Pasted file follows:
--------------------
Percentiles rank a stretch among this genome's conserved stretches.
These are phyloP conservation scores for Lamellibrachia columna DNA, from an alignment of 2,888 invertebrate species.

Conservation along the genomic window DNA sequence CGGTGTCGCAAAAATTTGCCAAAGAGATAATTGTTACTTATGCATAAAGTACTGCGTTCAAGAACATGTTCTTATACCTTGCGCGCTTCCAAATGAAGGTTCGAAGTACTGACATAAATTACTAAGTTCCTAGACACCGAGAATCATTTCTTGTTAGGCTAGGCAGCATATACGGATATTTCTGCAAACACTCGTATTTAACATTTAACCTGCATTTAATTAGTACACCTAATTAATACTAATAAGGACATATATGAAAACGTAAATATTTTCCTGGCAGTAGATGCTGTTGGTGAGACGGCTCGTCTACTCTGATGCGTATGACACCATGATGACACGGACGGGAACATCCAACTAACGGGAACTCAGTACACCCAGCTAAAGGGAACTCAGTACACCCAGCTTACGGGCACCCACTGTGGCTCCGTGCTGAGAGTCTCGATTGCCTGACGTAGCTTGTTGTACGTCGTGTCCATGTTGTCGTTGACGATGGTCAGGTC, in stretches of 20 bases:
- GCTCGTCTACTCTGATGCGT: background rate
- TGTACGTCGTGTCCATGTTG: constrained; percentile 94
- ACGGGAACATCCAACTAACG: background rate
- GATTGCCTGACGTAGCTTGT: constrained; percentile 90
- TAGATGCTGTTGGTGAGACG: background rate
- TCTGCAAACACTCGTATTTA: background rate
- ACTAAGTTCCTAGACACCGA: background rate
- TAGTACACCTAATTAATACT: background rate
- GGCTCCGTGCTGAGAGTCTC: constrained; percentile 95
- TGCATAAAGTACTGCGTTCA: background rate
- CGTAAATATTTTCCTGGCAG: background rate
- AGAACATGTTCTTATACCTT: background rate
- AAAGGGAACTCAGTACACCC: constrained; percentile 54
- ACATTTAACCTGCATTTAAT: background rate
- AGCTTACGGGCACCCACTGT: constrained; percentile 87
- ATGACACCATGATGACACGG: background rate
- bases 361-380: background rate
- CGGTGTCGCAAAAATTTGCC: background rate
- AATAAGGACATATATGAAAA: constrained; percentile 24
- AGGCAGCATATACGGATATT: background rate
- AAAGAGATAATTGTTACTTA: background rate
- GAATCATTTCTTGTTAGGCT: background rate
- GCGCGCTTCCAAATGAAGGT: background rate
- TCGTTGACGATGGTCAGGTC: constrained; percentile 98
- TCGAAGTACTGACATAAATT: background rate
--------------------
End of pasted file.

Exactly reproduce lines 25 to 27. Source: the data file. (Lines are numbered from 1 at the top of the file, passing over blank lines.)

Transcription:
- GAATCATTTCTTGTTAGGCT: background rate
- GCGCGCTTCCAAATGAAGGT: background rate
- TCGTTGACGATGGTCAGGTC: constrained; percentile 98